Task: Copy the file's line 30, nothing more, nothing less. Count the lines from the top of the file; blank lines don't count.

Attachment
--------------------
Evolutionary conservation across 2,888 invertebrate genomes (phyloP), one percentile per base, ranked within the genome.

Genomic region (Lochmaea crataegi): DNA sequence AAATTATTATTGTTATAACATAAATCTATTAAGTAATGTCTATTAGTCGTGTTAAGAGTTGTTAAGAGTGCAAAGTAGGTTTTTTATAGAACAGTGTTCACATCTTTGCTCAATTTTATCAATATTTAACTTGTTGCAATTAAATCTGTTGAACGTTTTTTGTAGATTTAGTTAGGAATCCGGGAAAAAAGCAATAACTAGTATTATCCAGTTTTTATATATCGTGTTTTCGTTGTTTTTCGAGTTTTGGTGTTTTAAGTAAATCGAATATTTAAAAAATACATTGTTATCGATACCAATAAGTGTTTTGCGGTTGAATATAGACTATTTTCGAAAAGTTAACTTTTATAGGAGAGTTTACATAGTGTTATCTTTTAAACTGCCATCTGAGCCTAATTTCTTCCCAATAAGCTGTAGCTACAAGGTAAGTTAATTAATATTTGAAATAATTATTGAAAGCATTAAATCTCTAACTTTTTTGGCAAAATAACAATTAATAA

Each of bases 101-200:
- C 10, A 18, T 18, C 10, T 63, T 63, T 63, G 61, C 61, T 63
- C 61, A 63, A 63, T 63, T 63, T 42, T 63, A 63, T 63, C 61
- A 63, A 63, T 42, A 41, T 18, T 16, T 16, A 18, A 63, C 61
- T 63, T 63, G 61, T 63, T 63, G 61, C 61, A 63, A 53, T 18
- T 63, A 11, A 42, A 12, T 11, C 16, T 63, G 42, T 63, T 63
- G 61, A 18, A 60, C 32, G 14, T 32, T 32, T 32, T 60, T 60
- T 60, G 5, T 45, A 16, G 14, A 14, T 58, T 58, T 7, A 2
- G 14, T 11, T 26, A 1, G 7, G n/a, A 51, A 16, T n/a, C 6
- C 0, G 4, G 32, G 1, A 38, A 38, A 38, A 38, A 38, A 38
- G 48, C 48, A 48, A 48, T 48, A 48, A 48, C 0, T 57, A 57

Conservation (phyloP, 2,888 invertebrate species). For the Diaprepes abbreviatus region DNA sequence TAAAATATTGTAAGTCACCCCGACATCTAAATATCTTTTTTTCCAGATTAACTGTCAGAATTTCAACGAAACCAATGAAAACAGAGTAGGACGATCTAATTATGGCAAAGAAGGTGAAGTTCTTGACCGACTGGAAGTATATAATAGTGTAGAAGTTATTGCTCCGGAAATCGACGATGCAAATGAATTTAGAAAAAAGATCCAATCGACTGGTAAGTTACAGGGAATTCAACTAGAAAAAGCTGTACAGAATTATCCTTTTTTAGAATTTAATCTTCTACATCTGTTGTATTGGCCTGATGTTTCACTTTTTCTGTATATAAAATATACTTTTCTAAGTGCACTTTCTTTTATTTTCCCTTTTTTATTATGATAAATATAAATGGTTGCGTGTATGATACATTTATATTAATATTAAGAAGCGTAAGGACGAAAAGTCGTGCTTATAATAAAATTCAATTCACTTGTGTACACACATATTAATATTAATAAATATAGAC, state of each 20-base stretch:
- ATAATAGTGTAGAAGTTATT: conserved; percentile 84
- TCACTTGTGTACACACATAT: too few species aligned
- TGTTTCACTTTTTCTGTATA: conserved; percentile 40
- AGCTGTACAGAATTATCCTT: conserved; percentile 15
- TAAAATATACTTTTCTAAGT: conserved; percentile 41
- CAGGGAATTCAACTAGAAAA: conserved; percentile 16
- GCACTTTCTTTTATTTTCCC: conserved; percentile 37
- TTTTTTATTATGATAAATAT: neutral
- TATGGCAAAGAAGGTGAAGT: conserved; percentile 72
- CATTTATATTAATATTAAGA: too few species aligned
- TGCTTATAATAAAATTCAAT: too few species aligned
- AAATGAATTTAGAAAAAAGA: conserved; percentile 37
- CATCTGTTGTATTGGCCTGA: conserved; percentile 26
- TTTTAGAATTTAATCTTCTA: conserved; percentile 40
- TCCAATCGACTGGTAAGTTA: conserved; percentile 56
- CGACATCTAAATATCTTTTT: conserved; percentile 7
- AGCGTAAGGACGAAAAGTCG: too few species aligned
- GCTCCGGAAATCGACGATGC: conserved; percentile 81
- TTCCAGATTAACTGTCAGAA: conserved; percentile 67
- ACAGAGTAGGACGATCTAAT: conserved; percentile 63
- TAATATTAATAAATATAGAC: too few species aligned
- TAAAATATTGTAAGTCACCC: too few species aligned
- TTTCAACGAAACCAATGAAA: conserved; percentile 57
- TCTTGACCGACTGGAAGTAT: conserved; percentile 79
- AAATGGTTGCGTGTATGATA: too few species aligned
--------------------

- CGACATCTAAATATCTTTTT: conserved; percentile 7